What is a Food Allergy?
Imagine having to treat a food that’s perfectly harmless and even healthy for most people as if it could poison you. That’s the daily reality for the estimated 2.3 to 3.1 million Canadians who are living with at least one food allergy.
But unlike a poison, a food allergen doesn’t directly cause damage. Instead, it turns your body’s own infection-fighting system against you. It is also different than a food intolerance. A food intolerance is an adverse reaction to a food substance or ingredient. It affects the digestive system, as it is the inability to digest or absorb certain foods.
If you have a food allergy, your body mistakenly labels something in that food (usually a protein) as dangerous. This activates the same defense system that fights off invading viruses, like the one that causes the flu. The next time you encounter that allergen, your body goes into attack mode, and you experience an allergic reaction.
Food allergies fall into two categories. The kind most people are familiar with is what’s called an Immunoglobulin E (IgE for short) mediated allergy. Your immune system makes proteins called antibodies to recognize and get rid of viruses and bacteria. IgE is one of these antibodies. If your body mistakes a food for a harmful invader, it will typically produce IgE antibodies that are tailored to recognize that specific food.
It’s IgE-mediated food allergies that can potentially cause a severe, life-threatening type of allergic reaction called anaphylaxis. IgE-mediated allergic reactions usually start within minutes of eating the food allergen, although they can sometimes occur a few hours afterward.
In non-IgE-mediated food allergies, other parts of the immune system react to the allergen. White blood cells known as T cells are thought to be the main actor in many IgE-mediated allergic reactions to food. In this class of food allergy, reactions usually don’t begin until hours or sometimes days after eating the food.
It’s possible for one person to have both IgE-mediated and non-IgE-mediated food allergies.
Who is affected by food allergies?
Based on the results of a 2016 Canadian survey conducted by researchers at the University of Calgary and the University of Waterloo, an estimated 6.1 percent of Canadians report having a ‘probable food allergy’.(1) That’s roughly 2.3 million people. And it’s possible that number is even higher: up to 3.1 million people, according to the authors of a 2021 report from Dalhousie University. (It is worth noting, however, that more than one third of survey respondents who claimed to have a food allergy said they had diagnosed it themselves.) (2)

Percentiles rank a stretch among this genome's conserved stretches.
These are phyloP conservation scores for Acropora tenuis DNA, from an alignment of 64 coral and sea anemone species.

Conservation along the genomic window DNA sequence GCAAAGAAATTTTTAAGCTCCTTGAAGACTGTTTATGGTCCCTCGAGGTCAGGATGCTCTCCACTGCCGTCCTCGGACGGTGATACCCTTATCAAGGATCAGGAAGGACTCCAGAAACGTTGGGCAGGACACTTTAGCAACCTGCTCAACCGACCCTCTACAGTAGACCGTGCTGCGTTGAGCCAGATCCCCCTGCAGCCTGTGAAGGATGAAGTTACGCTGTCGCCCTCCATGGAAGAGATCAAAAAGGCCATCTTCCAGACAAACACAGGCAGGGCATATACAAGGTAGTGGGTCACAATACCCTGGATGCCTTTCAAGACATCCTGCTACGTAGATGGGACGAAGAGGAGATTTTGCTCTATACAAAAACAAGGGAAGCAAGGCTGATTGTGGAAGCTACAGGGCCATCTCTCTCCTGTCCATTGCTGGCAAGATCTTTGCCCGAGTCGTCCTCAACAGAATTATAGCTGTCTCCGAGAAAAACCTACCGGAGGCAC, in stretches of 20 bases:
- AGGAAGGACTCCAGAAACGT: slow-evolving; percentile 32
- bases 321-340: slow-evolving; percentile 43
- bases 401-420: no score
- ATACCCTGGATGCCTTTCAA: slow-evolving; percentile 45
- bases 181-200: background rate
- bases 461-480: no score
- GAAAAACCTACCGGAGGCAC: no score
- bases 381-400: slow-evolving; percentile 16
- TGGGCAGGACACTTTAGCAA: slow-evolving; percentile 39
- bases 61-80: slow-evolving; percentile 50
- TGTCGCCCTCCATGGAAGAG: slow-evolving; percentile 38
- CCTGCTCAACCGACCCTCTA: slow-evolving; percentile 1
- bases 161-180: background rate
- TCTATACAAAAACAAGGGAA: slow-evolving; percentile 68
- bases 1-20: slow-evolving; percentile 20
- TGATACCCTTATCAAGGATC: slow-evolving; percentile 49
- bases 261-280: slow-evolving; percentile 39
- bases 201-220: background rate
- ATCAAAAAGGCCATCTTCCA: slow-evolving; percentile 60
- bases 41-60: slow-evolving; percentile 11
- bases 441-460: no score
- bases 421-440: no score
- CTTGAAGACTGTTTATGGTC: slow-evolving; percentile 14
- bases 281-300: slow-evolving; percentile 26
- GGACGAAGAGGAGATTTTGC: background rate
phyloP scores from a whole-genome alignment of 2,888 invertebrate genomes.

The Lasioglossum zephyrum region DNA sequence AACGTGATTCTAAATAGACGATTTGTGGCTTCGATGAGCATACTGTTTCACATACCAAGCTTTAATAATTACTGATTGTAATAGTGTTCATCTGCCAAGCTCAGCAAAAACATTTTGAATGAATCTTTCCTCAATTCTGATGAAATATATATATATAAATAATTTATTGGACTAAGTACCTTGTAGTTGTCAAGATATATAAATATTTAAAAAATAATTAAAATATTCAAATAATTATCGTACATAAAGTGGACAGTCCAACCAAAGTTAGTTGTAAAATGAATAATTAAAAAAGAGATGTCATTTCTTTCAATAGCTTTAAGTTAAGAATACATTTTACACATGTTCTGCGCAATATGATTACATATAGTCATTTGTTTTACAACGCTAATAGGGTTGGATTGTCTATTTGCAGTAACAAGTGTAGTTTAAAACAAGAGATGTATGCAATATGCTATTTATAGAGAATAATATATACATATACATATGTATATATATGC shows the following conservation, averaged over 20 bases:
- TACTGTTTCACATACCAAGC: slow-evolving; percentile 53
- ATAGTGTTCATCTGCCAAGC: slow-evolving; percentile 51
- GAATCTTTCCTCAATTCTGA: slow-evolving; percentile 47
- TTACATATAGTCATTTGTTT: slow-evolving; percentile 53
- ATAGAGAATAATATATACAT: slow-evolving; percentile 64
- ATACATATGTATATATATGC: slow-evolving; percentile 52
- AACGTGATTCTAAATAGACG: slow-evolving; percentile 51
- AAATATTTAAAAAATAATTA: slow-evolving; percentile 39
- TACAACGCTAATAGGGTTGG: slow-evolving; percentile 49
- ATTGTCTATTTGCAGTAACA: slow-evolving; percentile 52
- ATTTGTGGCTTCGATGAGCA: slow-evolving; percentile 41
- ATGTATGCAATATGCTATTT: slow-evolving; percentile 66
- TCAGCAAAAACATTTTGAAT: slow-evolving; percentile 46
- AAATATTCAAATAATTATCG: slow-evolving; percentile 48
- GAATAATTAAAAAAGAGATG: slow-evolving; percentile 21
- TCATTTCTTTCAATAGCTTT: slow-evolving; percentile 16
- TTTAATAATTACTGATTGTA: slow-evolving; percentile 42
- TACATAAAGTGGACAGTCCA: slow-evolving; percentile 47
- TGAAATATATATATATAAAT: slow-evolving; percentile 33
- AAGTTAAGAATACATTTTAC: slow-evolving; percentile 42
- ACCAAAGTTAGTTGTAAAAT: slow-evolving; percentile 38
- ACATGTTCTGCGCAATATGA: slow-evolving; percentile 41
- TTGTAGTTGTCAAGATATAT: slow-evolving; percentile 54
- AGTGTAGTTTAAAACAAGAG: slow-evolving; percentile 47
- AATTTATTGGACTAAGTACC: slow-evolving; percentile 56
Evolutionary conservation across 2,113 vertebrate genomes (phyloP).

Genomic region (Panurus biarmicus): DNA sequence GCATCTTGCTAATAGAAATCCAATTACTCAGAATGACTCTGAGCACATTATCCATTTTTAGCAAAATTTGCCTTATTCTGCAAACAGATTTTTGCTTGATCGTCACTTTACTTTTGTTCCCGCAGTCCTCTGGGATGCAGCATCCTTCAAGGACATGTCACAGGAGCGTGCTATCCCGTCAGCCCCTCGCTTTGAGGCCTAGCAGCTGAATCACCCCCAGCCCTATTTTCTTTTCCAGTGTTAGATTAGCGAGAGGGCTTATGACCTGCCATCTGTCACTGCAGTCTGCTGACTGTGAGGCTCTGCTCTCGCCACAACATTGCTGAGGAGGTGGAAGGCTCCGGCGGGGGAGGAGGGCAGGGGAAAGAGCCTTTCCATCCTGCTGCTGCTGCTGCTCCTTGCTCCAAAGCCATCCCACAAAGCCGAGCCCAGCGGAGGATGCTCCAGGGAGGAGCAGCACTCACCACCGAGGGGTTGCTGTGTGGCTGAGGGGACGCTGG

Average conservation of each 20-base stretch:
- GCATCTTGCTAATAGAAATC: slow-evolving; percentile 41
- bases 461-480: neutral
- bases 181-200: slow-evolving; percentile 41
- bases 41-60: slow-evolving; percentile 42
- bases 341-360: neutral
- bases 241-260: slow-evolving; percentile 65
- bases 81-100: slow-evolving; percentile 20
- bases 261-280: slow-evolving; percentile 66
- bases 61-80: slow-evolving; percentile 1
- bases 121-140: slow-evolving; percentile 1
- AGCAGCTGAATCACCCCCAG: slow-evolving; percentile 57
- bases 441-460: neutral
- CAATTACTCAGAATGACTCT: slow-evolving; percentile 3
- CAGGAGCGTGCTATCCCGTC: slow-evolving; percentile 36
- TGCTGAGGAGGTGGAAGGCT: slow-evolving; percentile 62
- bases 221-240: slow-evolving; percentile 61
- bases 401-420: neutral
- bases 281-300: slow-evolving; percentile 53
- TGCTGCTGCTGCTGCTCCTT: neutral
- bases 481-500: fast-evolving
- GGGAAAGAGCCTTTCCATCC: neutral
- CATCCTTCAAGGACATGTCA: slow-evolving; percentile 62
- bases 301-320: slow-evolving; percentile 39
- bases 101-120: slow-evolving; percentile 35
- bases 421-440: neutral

While we don’t yet know what causes food allergies, the tendency to develop them seems to run in families. You’re more likely to develop a food allergy if a close member of your family has a food allergy; if you already have one food allergy; or if you or a family member has eczema, asthma, or hay fever.
Food allergy is more common in babies and young children than it is in older kids and adults. But you can still develop a food allergy in adulthood.
In some cases, children with a food allergy eventually grow out of it. This is more likely to happen with an allergy to egg or milk.
And we now know that it’s possible to prevent food allergy in many babies who are at high risk of developing one due to factors like a strong family history. How? By starting to introduce food allergens by roughly six months of age. (3)
What are the most common food allergens?
According to Health Canada (4), the most common allergens, which are also referred to as ‘priority allergens’ in food are:
- Crustaceans and mollusks (shellfish)
- Sesame seeds
Which foods are responsible for the majority of severe anaphylactic reactions? (5)
- Tree nut
What are the signs and symptoms of an allergic reaction to food?